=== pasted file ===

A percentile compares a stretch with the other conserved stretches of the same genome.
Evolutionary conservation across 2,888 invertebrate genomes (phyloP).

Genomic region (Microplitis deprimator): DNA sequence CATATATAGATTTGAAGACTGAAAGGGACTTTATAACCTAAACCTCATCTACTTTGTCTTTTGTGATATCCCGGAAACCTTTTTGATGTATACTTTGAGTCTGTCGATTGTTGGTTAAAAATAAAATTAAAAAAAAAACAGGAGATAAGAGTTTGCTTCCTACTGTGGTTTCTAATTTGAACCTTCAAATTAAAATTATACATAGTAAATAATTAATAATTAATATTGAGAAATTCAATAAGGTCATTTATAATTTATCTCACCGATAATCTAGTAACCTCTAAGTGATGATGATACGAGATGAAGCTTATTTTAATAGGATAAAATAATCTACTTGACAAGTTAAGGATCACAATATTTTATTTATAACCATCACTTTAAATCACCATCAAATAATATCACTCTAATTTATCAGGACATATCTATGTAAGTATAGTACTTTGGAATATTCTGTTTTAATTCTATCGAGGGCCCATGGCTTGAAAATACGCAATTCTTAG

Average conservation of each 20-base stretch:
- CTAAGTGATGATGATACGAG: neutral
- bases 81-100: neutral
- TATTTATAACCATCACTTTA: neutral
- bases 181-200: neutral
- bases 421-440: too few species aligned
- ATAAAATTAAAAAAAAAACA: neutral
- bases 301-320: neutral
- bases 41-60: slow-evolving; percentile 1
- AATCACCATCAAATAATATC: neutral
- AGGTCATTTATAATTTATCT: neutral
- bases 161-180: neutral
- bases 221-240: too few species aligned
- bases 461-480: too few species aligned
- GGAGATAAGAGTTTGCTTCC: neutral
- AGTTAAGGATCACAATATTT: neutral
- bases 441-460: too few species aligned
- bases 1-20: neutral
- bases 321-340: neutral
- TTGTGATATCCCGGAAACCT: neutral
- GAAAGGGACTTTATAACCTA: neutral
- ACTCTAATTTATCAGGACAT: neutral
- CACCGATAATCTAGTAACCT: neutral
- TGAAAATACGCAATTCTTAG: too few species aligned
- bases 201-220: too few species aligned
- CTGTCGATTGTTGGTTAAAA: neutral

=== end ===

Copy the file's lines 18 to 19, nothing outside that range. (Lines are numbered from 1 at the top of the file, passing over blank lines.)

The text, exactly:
- GGAGATAAGAGTTTGCTTCC: neutral
- AGTTAAGGATCACAATATTT: neutral